Yesterday was a good day with brill progress from the dry food stall seller (Li Gui E) and characterful peanut oil guy (Gern) I have been working with. I have met with them several times, in terms of Li Gui together with her niece and neighbour we have been thinking up different designs and ways in which she can use her basic crochet skills to fashion her dried produce into a much more personalised, informative and attractive manner for tourists and also locals alike. We are considering the branding name of her product and have settled on Ling Nan Ling (the introversion of Nanling followed by her surname, ingenious- it's a starting point at least and also good to get her thinking about how to make her food produce less homogenous in comparison to the five other stalls that sit next to hers). Her more experienced neighbour friend (who might be up for performing the horizantle harp gujun on the 17th) I think it should go down a treat and would be great to have on the honesty stall back at Grizedale perhaps. We are thinking about different designs and also how they may cater for the different products and buyers. Already theirs a sparkle in her eyes- she says she intends to develop and try to pursue this, making use of the quiet times at the stall and thinking it will help make her produce special.

Li Gui E also has taken up the packaging task with lots of enthusiasm and careful consideration. I visited his factory stall before tea to find him sat with a plastic bottle half filled with cold water and a hairdryer, trying to fashion a peanut shape out of the bottle. He had clearly been thinking hard about the night of previous discussion with the caligrapher, Mao (who might be able to help us with our posters and banners) and Maggie, the English teacher. I prompted suggestions and also suggested we collect a variety of bottles, then took them on a hunt round the shop attached to his small factory on the look out for different materials that might initiate ideas and textures for a suitable bottle other than his usual non-descript white plastic fare which come in three sizes. We are thinking about a very initial stage protocol for a peanut oil bottle for Nanling of the future.... its great to see him so engaged and an injection of energy into looking at what he has been producing day in and out for over a decade.
At some point I will go along with Mao and find a stone to see if a stamp can be made...I knew the dried up river would come in handy.

Topics: [production]

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Mantlepiece
Mantlepiece

I am beginning to settle into Nanling and village way of life and time suddenly seems to be slipping away. The people are the real charm of this village and it’s impossible not to warm to the generosity and openness of the folk here.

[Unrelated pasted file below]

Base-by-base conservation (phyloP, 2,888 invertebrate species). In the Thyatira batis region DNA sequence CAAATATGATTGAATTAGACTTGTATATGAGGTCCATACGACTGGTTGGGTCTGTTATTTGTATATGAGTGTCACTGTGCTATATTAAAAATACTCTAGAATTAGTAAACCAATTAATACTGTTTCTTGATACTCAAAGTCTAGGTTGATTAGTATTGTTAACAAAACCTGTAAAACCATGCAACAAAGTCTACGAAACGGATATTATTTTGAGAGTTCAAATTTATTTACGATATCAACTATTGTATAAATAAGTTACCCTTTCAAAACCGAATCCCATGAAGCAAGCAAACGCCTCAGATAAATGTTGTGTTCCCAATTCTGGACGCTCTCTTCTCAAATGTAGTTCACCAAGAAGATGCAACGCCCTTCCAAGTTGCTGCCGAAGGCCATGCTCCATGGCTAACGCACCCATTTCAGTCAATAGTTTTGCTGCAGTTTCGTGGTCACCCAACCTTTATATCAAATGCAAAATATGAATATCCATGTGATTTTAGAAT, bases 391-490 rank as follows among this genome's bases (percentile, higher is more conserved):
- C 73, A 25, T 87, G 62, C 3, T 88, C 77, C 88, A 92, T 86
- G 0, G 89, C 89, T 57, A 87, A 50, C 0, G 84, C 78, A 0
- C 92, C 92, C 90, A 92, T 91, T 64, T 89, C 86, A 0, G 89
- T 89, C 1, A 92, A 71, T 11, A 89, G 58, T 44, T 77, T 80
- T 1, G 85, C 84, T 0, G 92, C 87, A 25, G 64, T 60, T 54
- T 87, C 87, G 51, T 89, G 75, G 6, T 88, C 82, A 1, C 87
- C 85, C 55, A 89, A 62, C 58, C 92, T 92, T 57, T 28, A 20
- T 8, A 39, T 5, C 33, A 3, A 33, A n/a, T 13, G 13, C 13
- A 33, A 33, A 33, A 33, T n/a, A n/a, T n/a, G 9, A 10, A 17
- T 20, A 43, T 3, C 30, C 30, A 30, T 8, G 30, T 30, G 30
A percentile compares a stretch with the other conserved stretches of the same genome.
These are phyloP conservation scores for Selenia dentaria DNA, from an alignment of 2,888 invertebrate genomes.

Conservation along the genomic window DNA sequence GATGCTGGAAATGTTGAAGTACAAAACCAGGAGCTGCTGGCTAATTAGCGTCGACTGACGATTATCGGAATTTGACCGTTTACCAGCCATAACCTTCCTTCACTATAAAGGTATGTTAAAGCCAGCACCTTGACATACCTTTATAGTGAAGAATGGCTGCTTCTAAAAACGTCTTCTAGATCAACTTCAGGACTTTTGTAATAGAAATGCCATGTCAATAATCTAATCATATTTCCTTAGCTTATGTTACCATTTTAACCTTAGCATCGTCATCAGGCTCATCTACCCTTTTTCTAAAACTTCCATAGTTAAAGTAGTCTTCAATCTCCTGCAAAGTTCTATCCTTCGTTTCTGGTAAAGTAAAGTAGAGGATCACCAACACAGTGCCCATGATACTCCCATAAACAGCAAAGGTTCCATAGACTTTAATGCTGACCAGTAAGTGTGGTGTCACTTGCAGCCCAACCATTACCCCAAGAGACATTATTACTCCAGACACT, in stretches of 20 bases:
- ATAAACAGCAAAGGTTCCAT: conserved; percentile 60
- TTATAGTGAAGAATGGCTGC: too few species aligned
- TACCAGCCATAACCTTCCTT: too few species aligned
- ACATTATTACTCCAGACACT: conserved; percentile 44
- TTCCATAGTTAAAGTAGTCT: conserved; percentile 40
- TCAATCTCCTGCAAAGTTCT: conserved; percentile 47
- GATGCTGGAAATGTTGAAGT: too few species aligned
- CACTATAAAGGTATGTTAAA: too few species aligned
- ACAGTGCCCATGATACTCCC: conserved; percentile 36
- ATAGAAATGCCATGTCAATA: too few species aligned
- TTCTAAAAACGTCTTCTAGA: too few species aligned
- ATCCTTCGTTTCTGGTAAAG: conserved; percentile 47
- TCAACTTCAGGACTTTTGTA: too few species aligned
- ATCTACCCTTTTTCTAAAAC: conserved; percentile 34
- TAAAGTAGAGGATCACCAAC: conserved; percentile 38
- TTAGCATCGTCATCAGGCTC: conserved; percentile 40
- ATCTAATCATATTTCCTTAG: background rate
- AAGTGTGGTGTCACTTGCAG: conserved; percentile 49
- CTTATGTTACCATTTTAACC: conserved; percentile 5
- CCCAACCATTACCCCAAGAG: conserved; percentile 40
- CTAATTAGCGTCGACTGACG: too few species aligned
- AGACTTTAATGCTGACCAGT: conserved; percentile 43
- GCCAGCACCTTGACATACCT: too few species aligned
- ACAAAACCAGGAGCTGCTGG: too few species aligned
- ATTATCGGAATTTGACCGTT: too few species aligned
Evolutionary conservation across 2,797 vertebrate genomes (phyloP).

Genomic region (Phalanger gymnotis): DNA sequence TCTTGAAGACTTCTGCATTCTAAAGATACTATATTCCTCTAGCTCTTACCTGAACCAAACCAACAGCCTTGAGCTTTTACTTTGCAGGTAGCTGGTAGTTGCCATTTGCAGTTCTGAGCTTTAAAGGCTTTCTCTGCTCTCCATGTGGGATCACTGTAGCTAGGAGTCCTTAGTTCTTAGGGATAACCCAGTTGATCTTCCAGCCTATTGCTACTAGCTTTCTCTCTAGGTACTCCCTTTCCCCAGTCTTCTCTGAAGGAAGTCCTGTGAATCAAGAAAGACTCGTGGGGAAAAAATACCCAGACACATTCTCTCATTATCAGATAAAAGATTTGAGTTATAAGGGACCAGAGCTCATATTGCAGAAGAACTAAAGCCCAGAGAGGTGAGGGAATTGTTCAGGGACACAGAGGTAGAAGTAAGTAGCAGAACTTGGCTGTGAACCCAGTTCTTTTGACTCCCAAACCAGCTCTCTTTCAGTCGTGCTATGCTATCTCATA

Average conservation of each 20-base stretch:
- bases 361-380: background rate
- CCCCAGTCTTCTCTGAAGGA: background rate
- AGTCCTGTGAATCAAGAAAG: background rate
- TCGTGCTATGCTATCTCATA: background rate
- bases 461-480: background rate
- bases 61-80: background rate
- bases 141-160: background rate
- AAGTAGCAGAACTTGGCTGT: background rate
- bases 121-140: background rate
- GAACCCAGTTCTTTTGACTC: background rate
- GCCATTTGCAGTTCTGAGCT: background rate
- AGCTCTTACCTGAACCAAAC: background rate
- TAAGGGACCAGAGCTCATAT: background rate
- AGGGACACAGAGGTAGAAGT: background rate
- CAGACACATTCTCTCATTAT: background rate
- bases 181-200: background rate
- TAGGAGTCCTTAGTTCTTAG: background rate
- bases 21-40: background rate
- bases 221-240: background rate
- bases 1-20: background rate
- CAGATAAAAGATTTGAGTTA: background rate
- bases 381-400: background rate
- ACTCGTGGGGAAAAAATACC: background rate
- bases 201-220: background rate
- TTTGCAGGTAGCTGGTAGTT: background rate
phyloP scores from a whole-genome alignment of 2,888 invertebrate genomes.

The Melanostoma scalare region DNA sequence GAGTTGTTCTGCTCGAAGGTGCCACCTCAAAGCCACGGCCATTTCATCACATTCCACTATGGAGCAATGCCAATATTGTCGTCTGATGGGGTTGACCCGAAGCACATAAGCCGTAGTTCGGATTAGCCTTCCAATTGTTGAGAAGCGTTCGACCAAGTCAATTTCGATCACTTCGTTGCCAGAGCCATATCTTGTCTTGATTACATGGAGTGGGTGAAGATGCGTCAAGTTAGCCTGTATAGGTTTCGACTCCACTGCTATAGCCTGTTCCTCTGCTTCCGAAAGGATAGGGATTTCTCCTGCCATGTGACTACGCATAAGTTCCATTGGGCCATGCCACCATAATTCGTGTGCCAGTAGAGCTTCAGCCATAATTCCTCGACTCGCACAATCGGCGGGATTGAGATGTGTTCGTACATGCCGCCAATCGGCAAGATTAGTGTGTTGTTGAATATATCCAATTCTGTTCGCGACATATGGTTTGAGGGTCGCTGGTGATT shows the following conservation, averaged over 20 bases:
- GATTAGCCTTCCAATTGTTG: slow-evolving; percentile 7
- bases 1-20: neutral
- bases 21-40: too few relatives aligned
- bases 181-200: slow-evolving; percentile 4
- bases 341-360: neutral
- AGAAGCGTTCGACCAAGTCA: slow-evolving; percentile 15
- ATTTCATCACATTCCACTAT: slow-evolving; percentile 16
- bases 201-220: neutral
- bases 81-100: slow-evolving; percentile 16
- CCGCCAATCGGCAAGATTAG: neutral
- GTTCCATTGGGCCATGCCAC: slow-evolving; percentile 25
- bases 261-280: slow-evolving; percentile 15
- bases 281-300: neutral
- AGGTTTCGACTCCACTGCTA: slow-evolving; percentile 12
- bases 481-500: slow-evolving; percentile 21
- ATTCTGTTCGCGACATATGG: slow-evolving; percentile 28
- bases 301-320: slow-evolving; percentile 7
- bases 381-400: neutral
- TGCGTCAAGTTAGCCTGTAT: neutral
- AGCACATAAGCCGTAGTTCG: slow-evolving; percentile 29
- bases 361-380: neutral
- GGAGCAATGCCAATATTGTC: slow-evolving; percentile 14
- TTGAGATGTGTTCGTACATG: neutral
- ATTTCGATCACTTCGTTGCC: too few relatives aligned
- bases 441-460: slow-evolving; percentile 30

I am meeting many locals who are helping me to get to know Nanling and how to best make use of myself here, getting amongst it you could say is a real pleasure. Their stories are making a clearing for this initially seemingly impenetrable diverse and disparate new town jigsaw. They will help me weave my video footage into a history that could sit in the larger scheme of destination museum in the future; for locals to connect with a certain identity of Nanling and for visitors to consume something of the heart of the locality other than largest waterfall. An interchange on both parts is necessary if tourism is to work here and Nanling is to begin to recognise moves needed to offer a little more than unvocalised aspirations. An updated powerpoint is necessary.

My mid term thinking is to develop relationships with a few people I think I may be able to work along side and introduce one villager to the other, today I brought a farmer and peanut oil worker together in discussion and they both took time to consider the ideas being raised. I am relating my thoughts about packaging and personalising their produce to add value and try to go beyond the level of pure need to thinking further about teaming with others skills and crafts that may help their sales (wish no 1; more money) and also impart quite literally themselves through the exterior ostentation/subtlety of product packaging for something quite other than plastic fantastic. Despite being devoid of any traditional craft in these parts due to pre-fab short history, I am beginning to see scope and connections possible between certain people and trades I am encountering. I also intend to follow a more personal path with one or two perhaps who could really help me and me them.